10 January 2012
AND MINISTER OF JUSTICE, MR. MOHAMMED BELLO ADOKE, SAN, CFR ON THE CURRENT INDUSTRIAL ACTION BY THE NIGERIAN LABOUR CONGRESS AND THE TRADE UNION CONGRESS
1. The attention of the Attorney General of the Federation has been drawn to reports of the unfortunate loss of lives of Nigerians in the course of the demonstrations staged yesterday in some parts of the country. Government regrets this development and commiserates with the affected families. The HAGF wishes to assure all Nigerians that in order to avoid a re-occurrence of this sad event, the Office of the Attorney General of the Federation and the National Human Rights Commission will work with the Nigeria Police Force and others security agencies on the imperatives of avoiding excessive use of force and the protection of the rights of law abiding citizens.
2. It will be recalled that the Nigerian Labour Congress (NLC) and the Trade Union Congress (TUC) on the 4th January 2012 issued a Joint Statement calling for a general strike of Nigerian workers with effect from Monday, 9th January 2012 in solidarity with the mass protest planned by some civil society organisations over the Federal Government policy of deregulation in the downstream sector of the petroleum industry.
3. Convinced of the unlawfulness of the planned action of the NLC/TUC especially in the absence of any trade dispute with its employees, Government approached the National Industrial Court which is constitutionally vested under section 254 C (1) (c) of the 1999 Constitution of the Federal Republic of Nigeria as amended with exclusive jurisdiction to consider matters relating to the propriety or otherwise of a proposed strike or industrial action.
4. The Court in furtherance of government’s application, granted an interim injunction restraining the NLC and the TUC from embarking or compelling other persons to embark on a strike action or general strike, mass rallies or street protest pending the determination of the Motion on Notice which will come up for hearing on Thursday 12th January 2012. For the avoidance of doubt, it is necessary to state that the basis of the injunction and the Motion on Notice is that no trade dispute has been declared in consonance with existing laws by the NLC and TUC and a clear distinction between civil protest on one hand and an industrial action or strike on the other.
5. The office of the Attorney General of the Federation is therefore dismayed that the NLC and TUC have refused to join issues with the Government in the judicial process and other peaceful initiatives. Rather than obey subsisting court orders, the NLC/TUC have embarked on an indefinite general strike and have pursuant to their threat, forcefully “ shut down” all offices, oil production centres, air and sea ports, fuel stations, markets and banks.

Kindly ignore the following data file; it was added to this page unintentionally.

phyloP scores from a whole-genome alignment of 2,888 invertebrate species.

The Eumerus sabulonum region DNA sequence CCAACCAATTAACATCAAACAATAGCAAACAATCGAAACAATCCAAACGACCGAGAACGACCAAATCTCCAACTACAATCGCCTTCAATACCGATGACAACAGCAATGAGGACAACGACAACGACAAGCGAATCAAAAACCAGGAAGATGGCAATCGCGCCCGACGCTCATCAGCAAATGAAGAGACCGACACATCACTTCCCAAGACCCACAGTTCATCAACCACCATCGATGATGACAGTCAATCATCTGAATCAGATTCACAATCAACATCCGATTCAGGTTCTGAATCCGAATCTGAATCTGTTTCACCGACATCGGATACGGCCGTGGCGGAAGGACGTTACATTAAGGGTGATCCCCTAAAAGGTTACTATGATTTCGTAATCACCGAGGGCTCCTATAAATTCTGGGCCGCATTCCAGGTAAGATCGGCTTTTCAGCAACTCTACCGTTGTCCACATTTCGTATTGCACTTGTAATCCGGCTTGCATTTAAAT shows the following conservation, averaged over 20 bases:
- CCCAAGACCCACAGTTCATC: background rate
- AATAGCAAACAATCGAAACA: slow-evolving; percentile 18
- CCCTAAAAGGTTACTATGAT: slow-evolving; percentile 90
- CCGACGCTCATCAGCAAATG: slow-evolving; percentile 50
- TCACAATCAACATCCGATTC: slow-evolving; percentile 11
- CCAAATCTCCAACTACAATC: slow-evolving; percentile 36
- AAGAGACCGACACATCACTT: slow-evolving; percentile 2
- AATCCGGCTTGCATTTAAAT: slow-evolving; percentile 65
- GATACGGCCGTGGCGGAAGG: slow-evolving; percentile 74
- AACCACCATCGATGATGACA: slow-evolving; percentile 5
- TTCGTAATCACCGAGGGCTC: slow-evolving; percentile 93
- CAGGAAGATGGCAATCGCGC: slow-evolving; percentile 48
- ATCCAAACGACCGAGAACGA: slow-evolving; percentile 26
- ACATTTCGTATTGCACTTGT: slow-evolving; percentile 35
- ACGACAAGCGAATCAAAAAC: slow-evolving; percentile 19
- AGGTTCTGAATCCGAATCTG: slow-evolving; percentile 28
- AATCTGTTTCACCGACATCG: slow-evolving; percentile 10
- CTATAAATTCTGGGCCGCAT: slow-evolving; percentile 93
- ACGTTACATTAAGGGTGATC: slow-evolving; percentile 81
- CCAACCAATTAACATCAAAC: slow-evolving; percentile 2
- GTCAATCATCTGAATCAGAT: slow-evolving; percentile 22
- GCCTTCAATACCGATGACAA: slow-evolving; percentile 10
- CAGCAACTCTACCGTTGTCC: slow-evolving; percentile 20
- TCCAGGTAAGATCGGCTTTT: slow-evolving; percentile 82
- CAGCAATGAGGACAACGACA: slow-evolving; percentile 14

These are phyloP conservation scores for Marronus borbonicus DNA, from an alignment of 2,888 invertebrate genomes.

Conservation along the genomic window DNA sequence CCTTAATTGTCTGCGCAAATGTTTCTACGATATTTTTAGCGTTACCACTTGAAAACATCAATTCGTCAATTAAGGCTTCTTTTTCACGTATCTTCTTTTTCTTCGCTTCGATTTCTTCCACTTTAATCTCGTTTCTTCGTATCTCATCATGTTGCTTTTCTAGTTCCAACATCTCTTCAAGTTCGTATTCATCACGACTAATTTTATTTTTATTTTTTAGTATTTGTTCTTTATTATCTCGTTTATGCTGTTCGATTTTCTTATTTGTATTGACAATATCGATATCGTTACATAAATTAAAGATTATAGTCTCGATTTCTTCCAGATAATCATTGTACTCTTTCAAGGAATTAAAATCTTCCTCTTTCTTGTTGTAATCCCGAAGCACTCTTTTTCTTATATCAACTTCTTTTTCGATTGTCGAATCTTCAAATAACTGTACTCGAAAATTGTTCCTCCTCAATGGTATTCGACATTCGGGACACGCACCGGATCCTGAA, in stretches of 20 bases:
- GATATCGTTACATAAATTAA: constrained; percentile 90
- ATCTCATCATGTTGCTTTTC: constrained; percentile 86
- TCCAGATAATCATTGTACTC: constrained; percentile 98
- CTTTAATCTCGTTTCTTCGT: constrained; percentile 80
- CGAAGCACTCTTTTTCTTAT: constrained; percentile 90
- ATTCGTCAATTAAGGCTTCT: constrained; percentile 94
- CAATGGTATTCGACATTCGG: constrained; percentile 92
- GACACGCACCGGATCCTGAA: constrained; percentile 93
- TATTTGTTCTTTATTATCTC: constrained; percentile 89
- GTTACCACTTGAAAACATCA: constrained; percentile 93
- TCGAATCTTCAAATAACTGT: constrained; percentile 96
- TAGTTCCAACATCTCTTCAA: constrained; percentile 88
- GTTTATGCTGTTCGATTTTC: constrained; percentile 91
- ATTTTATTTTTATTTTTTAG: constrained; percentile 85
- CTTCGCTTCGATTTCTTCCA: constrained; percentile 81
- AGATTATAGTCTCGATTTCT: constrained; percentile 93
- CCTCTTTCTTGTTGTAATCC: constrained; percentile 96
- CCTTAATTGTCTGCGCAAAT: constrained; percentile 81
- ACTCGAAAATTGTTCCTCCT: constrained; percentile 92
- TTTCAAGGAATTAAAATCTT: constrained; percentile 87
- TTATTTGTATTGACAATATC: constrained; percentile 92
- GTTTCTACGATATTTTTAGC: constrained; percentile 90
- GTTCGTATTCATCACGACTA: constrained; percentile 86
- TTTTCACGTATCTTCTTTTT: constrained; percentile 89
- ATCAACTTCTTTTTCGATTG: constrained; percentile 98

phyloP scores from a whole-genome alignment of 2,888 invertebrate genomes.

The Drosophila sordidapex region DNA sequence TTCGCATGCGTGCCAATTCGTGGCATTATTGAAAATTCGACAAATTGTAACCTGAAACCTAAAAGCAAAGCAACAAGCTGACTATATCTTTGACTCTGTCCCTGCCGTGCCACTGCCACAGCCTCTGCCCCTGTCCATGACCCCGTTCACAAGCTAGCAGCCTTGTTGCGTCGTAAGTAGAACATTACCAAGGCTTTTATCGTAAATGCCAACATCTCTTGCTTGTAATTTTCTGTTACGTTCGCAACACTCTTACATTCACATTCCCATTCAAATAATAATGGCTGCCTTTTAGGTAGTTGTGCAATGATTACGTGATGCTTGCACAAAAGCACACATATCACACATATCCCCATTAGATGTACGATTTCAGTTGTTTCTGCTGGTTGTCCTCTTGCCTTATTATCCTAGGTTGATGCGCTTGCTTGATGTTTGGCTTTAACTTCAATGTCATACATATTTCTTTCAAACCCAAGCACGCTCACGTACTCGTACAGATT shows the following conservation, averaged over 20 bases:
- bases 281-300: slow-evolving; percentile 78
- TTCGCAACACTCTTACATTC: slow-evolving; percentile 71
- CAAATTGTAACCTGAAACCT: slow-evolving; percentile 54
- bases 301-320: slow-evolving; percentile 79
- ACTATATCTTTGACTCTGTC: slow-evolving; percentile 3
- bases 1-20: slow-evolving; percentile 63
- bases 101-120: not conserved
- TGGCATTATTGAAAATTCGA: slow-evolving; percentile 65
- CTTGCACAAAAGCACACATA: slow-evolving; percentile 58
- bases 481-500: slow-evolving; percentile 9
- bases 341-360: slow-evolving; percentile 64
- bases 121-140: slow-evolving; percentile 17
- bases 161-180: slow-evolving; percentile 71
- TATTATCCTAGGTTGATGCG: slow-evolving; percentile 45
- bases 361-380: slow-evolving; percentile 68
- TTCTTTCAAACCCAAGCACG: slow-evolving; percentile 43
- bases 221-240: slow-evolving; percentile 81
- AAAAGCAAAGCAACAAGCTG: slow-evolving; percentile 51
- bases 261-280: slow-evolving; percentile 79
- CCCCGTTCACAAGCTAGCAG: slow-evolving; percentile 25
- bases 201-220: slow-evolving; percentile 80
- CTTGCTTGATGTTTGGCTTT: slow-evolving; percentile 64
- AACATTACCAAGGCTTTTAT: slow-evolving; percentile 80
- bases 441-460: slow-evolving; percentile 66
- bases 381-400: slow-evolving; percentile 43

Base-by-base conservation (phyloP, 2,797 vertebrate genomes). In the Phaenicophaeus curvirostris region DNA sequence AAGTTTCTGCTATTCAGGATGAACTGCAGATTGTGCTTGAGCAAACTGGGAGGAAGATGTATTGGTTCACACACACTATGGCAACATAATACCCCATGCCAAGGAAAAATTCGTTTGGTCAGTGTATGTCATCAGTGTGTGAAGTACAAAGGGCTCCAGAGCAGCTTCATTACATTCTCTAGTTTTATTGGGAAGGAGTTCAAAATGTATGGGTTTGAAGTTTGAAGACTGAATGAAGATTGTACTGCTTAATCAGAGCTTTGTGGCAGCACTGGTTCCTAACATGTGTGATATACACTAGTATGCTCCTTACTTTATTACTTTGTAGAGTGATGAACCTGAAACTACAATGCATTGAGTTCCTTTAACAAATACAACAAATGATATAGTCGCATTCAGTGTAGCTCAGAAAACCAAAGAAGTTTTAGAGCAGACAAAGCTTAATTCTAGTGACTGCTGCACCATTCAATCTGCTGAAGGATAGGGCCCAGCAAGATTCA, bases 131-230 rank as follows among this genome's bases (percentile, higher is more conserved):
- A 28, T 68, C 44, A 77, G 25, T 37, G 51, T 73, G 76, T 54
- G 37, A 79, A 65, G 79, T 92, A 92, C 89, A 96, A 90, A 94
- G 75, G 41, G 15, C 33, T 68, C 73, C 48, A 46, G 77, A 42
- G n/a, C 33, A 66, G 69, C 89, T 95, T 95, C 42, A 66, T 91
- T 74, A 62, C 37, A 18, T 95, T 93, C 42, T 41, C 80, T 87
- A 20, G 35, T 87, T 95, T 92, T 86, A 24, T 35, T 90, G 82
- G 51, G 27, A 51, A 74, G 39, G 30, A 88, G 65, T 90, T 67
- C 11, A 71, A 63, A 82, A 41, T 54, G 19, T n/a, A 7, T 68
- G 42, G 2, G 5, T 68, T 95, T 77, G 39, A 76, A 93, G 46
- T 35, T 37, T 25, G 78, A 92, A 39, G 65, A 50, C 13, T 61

6. Government wishes to reiterate that the Order of the National Industrial Court (NIC) is a subsisting order and the continuing disregard of that Order is inimical to the public interest as it constitutes an open invitation to anarchy. Respect for the judiciary, particularly, the Orders and Judgments emanating from the Courts is critical to the survival and sustenance of our fledgling democracy. Government reiterates its commitment to the promotion and protection of the fundamental rights of the people, including the right to free speech, expression and peaceful assembly.
7. It is pertinent to remind all Nigerians that the enjoyment of these rights and freedoms must be consistent with the letters and spirit of the Constitution. The current strike by organised labour which has prevented the legitimate pursuit of economic activities across the country in defiance of a valid subsisting order of a superior court of record transgresses the parameters set by the Constitution and extant laws.
8. In light of the foregoing, members of the public who are under contractual obligations as employees in the public and private sectors are advised to respect the terms of their contract of service and report to their duty posts. Necessary measures have been put in place to ensure that this is done without any form of molestation or harassment by anyone or group of persons. In the event that public servants continue to disregard the terms of their employment in the absence of any trade dispute and especially in the face of blatant disregard of a subsisting Court Order, the Government will not hesitate to enforce the “no work no pay” policy.
9. Finally, Government calls on the NLC/ TUC to respect the Orders of the National Industrial Court and engage government in a constructive dialogue with a view to addressing hardships arising from the deregulation in the downstream sector of the petroleum industry.
MR. MOHAMMED BELLO ADOKE, SAN, CFR
Honourable Attorney General of the Federation
and Minister of Justice
11th January 2012